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Title: Simulating Gamma-Ray Emission in Star-forming Galaxies

Abstract

Star-forming galaxies emit GeV and TeV gamma-rays that are thought to originate from hadronic interactions of cosmic-ray (CR) nuclei with the interstellar medium. To understand the emission, we have used the moving-mesh code Arepo to perform magnetohydrodynamical galaxy formation simulations with self-consistent CR physics. Our galaxy models exhibit a first burst of star formation that injects CRs at supernovae. Once CRs have sufficiently accumulated in our Milky Way–like galaxy, their buoyancy force overcomes the magnetic tension of the toroidal disk field. As field lines open up, they enable anisotropically diffusing CRs to escape into the halo and to accelerate a bubble-like, CR-dominated outflow. However, these bubbles are invisible in our simulated gamma-ray maps of hadronic pion-decay and secondary inverse-Compton emission because of low gas density in the outflows. By adopting a phenomenological relation between star formation rate (SFR) and far-infrared emission and assuming that gamma-rays mainly originate from decaying pions, our simulated galaxies can reproduce the observed tight relation between far-infrared and gamma-ray emission, independent of whether we account for anisotropic CR diffusion. This demonstrates that uncertainties in modeling active CR transport processes only play a minor role in predicting gamma-ray emission from galaxies. We find that in starbursts, mostmore » of the CR energy is “calorimetrically” lost to hadronic interactions. In contrast, the gamma-ray emission deviates from this calorimetric property at low SFRs due to adiabatic losses, which cannot be identified in traditional one-zone models.« less

Authors:
 [1]; ; ;  [2]
  1. Leibniz-Institut für Astrophysik Potsdam (AIP), An der Sternwarte 16, D-14482 Potsdam (Germany)
  2. Heidelberg Institute for Theoretical Studies, Schloss-Wolfsbrunnenweg 35, D-69118 Heidelberg (Germany)
Publication Date:
OSTI Identifier:
22654381
Resource Type:
Journal Article
Resource Relation:
Journal Name: Astrophysical Journal Letters; Journal Volume: 847; Journal Issue: 2; Other Information: Country of input: International Atomic Energy Agency (IAEA)
Country of Publication:
United States
Language:
English
Subject:
79 ASTROPHYSICS, COSMOLOGY AND ASTRONOMY; ANISOTROPY; CALORIMETRY; COSMIC RADIATION; DENSITY; DIFFUSION; EMISSION; GALAXIES; GAMMA RADIATION; GEV RANGE; INTERACTIONS; LOSSES; MAGNETOHYDRODYNAMICS; MILKY WAY; NUCLEI; PIONS; SIMULATION; STAR EVOLUTION; SUPERNOVAE; TEV RANGE

Citation Formats

Pfrommer, Christoph, Pakmor, Rüdiger, Simpson, Christine M., and Springel, Volker, E-mail: cpfrommer@aip.de. Simulating Gamma-Ray Emission in Star-forming Galaxies. United States: N. p., 2017. Web. doi:10.3847/2041-8213/AA8BB1.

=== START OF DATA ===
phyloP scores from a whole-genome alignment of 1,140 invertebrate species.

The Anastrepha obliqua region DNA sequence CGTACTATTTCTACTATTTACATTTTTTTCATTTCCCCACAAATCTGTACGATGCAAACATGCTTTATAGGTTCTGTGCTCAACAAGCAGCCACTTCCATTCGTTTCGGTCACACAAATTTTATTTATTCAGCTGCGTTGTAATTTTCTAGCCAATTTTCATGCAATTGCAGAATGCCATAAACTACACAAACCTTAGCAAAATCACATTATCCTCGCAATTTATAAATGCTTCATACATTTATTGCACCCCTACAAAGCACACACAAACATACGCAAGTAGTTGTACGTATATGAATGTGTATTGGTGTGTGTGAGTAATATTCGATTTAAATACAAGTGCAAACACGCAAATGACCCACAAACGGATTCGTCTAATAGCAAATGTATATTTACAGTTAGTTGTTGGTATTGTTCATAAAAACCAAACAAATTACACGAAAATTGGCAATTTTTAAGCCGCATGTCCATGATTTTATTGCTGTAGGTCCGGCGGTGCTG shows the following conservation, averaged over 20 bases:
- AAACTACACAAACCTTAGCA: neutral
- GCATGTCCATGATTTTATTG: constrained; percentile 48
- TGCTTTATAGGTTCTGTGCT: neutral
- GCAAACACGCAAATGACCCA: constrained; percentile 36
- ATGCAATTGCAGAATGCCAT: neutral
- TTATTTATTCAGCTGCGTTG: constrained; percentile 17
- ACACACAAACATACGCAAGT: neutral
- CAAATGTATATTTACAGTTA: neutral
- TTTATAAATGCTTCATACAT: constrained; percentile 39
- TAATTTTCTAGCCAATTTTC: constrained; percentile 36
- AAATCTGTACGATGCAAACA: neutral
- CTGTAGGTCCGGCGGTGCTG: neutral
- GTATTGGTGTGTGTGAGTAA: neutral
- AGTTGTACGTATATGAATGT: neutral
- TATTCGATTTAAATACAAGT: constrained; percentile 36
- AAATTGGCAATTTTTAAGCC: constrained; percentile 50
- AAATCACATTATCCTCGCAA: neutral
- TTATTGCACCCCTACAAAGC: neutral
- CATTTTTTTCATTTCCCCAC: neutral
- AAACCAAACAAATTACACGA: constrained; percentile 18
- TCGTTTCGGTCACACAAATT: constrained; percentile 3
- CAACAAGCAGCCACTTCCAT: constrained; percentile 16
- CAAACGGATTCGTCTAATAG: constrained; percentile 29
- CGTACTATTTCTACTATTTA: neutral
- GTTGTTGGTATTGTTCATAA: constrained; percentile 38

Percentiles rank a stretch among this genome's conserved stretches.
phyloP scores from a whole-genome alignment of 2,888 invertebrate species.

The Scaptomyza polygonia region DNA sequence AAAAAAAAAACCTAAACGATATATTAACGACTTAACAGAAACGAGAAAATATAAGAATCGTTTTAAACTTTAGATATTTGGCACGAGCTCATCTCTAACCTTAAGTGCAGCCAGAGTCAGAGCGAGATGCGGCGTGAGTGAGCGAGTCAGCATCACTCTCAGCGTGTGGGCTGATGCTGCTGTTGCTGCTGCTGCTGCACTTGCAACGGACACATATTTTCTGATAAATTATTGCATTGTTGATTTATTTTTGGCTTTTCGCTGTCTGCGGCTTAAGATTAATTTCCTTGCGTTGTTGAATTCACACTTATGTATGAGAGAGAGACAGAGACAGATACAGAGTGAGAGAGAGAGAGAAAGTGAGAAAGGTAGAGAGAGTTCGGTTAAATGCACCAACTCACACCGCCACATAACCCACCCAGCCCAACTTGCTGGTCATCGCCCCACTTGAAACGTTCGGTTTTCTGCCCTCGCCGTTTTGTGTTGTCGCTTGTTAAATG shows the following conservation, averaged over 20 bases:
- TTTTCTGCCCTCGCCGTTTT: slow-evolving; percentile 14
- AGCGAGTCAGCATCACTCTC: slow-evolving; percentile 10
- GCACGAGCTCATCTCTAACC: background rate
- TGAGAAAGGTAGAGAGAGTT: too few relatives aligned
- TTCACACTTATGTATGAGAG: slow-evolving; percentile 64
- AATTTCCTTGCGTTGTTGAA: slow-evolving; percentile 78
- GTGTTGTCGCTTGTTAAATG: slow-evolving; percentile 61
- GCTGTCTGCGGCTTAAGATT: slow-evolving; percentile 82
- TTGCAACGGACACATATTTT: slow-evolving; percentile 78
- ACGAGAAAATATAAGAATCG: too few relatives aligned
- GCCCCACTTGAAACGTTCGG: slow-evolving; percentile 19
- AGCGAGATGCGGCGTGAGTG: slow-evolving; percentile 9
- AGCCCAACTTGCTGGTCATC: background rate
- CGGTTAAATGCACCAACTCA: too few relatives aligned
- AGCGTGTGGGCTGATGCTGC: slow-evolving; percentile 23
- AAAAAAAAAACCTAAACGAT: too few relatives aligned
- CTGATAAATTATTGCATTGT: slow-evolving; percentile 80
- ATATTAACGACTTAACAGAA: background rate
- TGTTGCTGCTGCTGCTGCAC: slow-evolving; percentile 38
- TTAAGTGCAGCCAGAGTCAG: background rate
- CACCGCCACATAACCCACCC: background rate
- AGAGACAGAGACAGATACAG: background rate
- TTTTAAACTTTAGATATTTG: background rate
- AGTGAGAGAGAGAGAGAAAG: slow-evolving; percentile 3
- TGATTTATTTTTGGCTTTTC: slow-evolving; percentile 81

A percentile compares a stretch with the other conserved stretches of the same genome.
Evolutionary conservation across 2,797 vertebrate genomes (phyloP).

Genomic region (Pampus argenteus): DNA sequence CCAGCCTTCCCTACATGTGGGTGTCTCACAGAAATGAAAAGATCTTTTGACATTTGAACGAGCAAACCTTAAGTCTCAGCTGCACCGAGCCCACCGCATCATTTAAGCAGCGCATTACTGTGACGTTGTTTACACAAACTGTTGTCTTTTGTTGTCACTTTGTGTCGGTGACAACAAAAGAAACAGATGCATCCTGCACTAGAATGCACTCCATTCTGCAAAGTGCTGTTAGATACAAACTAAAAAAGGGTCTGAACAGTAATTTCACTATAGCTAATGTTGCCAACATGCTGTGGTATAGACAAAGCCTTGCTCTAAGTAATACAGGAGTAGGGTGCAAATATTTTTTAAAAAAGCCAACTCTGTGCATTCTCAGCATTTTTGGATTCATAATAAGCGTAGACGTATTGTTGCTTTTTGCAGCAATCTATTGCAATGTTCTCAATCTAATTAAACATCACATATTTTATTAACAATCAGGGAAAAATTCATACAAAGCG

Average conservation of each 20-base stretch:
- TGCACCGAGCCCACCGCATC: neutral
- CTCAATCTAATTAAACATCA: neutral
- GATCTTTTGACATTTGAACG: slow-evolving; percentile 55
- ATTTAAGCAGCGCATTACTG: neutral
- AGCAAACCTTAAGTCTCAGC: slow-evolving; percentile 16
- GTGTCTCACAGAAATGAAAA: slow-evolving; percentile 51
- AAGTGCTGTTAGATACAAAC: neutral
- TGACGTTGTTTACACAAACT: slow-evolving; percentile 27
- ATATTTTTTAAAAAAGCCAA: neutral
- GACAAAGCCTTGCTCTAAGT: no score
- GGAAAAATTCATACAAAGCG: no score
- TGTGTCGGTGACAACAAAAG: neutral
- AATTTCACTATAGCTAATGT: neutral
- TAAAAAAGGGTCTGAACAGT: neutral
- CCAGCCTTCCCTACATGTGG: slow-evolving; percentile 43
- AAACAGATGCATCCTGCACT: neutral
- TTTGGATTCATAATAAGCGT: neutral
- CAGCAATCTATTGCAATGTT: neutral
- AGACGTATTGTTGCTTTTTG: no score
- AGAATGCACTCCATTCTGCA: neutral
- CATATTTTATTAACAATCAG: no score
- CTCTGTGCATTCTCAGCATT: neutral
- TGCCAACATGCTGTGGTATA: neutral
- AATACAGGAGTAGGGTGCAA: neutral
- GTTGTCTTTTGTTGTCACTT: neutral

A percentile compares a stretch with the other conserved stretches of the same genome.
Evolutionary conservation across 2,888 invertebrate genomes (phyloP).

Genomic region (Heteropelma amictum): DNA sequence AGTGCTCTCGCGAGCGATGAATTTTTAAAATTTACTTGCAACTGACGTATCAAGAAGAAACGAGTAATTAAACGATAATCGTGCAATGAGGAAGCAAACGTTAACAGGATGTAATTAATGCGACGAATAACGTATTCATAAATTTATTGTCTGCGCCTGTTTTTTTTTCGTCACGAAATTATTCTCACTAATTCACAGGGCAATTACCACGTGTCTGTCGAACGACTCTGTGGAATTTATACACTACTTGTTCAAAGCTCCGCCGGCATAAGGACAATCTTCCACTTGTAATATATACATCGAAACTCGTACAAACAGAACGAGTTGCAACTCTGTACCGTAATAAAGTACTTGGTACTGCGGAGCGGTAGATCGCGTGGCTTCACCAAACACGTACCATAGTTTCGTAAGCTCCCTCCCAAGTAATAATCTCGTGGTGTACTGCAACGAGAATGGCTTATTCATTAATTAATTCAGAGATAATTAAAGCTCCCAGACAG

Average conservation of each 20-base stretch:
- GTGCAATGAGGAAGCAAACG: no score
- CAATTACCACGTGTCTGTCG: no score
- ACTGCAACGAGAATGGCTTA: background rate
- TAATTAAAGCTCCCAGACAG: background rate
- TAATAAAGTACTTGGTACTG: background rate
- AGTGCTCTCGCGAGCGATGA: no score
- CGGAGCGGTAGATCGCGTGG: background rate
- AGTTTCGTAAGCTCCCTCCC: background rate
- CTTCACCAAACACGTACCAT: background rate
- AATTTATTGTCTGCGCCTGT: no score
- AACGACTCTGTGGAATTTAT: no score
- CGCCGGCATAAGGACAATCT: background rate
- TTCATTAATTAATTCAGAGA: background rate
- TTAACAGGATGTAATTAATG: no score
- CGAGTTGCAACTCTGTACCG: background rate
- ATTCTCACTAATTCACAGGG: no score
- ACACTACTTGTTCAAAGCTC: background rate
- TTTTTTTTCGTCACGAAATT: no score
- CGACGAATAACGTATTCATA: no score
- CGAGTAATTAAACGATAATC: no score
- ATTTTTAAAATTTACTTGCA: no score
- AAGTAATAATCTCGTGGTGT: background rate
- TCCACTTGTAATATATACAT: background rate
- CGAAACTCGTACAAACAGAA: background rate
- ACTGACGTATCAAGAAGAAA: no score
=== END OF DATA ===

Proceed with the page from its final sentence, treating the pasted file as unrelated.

Pfrommer, Christoph, Pakmor, Rüdiger, Simpson, Christine M., & Springel, Volker, E-mail: cpfrommer@aip.de. Simulating Gamma-Ray Emission in Star-forming Galaxies. United States. doi:10.3847/2041-8213/AA8BB1.
Pfrommer, Christoph, Pakmor, Rüdiger, Simpson, Christine M., and Springel, Volker, E-mail: cpfrommer@aip.de. Sun . "Simulating Gamma-Ray Emission in Star-forming Galaxies". United States. doi:10.3847/2041-8213/AA8BB1.
@article{osti_22654381,
title = {Simulating Gamma-Ray Emission in Star-forming Galaxies},
author = {Pfrommer, Christoph and Pakmor, Rüdiger and Simpson, Christine M. and Springel, Volker, E-mail: cpfrommer@aip.de},
abstractNote = {Star-forming galaxies emit GeV and TeV gamma-rays that are thought to originate from hadronic interactions of cosmic-ray (CR) nuclei with the interstellar medium. To understand the emission, we have used the moving-mesh code Arepo to perform magnetohydrodynamical galaxy formation simulations with self-consistent CR physics. Our galaxy models exhibit a first burst of star formation that injects CRs at supernovae. Once CRs have sufficiently accumulated in our Milky Way–like galaxy, their buoyancy force overcomes the magnetic tension of the toroidal disk field. As field lines open up, they enable anisotropically diffusing CRs to escape into the halo and to accelerate a bubble-like, CR-dominated outflow. However, these bubbles are invisible in our simulated gamma-ray maps of hadronic pion-decay and secondary inverse-Compton emission because of low gas density in the outflows. By adopting a phenomenological relation between star formation rate (SFR) and far-infrared emission and assuming that gamma-rays mainly originate from decaying pions, our simulated galaxies can reproduce the observed tight relation between far-infrared and gamma-ray emission, independent of whether we account for anisotropic CR diffusion. This demonstrates that uncertainties in modeling active CR transport processes only play a minor role in predicting gamma-ray emission from galaxies. We find that in starbursts, most of the CR energy is “calorimetrically” lost to hadronic interactions. In contrast, the gamma-ray emission deviates from this calorimetric property at low SFRs due to adiabatic losses, which cannot be identified in traditional one-zone models.},
doi = {10.3847/2041-8213/AA8BB1},
journal = {Astrophysical Journal Letters},
number = 2,
volume = 847,
place = {United States},
year = {Sun Oct 01 00:00:00 EDT 2017},
month = {Sun Oct 01 00:00:00 EDT 2017}
}